Women, on the other hand, come out on top. We meet Rosemary at the very start of her success and she continues to thrive. Her mother has outlived two husbands and lives vicariously, contentedly, through Rosemary. Nicole we see at rock bottom, and watch her progress. Nicole’s sister, who lost her fiancé to the War, may be romantically unhappy but she is financially empowered. Even Mary North outlives her husband and flourishes after his death.
Yet, Tender is the Night doesn’t read like a celebration of women’s newfound, post-war agency. When Dick goes to meet Rosemary’s mother, Fitzgerald muses:
Women are necessarily capable of almost anything in their struggle for survival and can scarcely be convicted of such man-made crimes as “cruelty”.
Fitzgerald is clear that women are better at surviving in this world of the 1920s than men. Yet here he suggests there is something ignoble about their survival, something dishonourable. While it is as though he lets them off the hook – they ‘can scarcely be convicted’ of cruelty – the implication is that women live by a different, lesser, code to men. “Cruelty” is ‘man-made’, not woman-made. Women don’t have the moral compass to recognise their cruel behaviour.
The code that men live by in Tender is the Night is a violent one. Right at the beginning there is a duel, with pistols. Then there is the violent murder of the shoe-shiner. Later, drunk and incensed, Dick punches an Italian policeman, only to be utterly beaten up himself. As I mentioned, this all takes place in the violent shadow of the First World War. Fitzgerald implies a respect for this violence: there is an honour in fighting a duel, although it risks sending a man to his death. So many men go to their death in this book – perhaps Fitzgerald sees some glory as their stars fade and are extinguished. The women, while they might survive the men, do so in a slippery, shameful way that is beyond the label of “cruelty”. The violence is there for the women – in Nicole’s tortured past and moments of breakdown, in Rosemary’s desire for Dick and cold pursuit of success, and in Baby’s (Nicole’s sister) frigid flinching at physical contact, yet the violence here is controlled, under the surface, hardened into a more sinister drive to survival.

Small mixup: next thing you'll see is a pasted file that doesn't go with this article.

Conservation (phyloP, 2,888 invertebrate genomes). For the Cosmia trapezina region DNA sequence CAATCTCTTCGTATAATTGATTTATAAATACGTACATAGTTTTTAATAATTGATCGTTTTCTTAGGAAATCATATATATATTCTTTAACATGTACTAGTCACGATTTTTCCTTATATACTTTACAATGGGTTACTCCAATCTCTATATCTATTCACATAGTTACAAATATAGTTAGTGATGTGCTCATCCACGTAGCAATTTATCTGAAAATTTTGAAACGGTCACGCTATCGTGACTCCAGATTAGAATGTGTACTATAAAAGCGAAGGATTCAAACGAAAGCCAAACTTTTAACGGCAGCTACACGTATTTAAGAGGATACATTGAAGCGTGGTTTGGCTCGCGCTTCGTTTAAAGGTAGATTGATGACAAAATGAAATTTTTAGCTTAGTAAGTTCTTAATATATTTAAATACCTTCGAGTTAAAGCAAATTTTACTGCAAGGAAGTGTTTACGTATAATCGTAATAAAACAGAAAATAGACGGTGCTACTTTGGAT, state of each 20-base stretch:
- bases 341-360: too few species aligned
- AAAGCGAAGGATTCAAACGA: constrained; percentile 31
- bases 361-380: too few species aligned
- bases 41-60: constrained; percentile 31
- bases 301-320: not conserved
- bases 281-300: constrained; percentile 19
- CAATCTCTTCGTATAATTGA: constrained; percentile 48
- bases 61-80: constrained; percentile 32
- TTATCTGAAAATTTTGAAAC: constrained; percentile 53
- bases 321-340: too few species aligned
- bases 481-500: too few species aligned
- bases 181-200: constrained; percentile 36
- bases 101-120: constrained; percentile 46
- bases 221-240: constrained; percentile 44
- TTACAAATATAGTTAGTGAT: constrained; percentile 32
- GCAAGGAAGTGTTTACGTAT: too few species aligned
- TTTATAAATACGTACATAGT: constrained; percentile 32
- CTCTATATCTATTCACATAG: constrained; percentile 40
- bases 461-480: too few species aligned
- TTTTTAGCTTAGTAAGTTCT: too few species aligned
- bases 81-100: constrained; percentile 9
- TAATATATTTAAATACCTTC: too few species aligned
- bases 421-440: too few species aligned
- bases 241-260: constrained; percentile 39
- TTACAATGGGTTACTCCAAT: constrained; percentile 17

Fitzgerald attempts to cast his women as ‘Daddy’s girl’ – the film which brought Rosemary her first success. They are, supposedly, innocents that need rescuing, just as Dick attempts to play the father figure. Fitzgerald, the author, is the ultimate father figure, controlling and protecting his inventions and so perhaps disapproving of their icy struggle to survive independently, thriving as the men fall. Unlike Fitzgerald, I have to admit to feeling rather satisfied to see these women, albeit cold and in many ways unappealing, prove their own agency and flourish at the expense of all the alcoholic, egotistical men.
I tried to construct a highly sophisticated ‘Tortometer’, to see whether Daphne – such a discerning tortoise – was inclined to prefer The Great Gatsby or Tender is the Night.
At first, I thought she was going for Tender is the Night, but, in fact, she was just turning around to go back to her little hot house. Fitzgerald, no doubt, would be furious at the slight.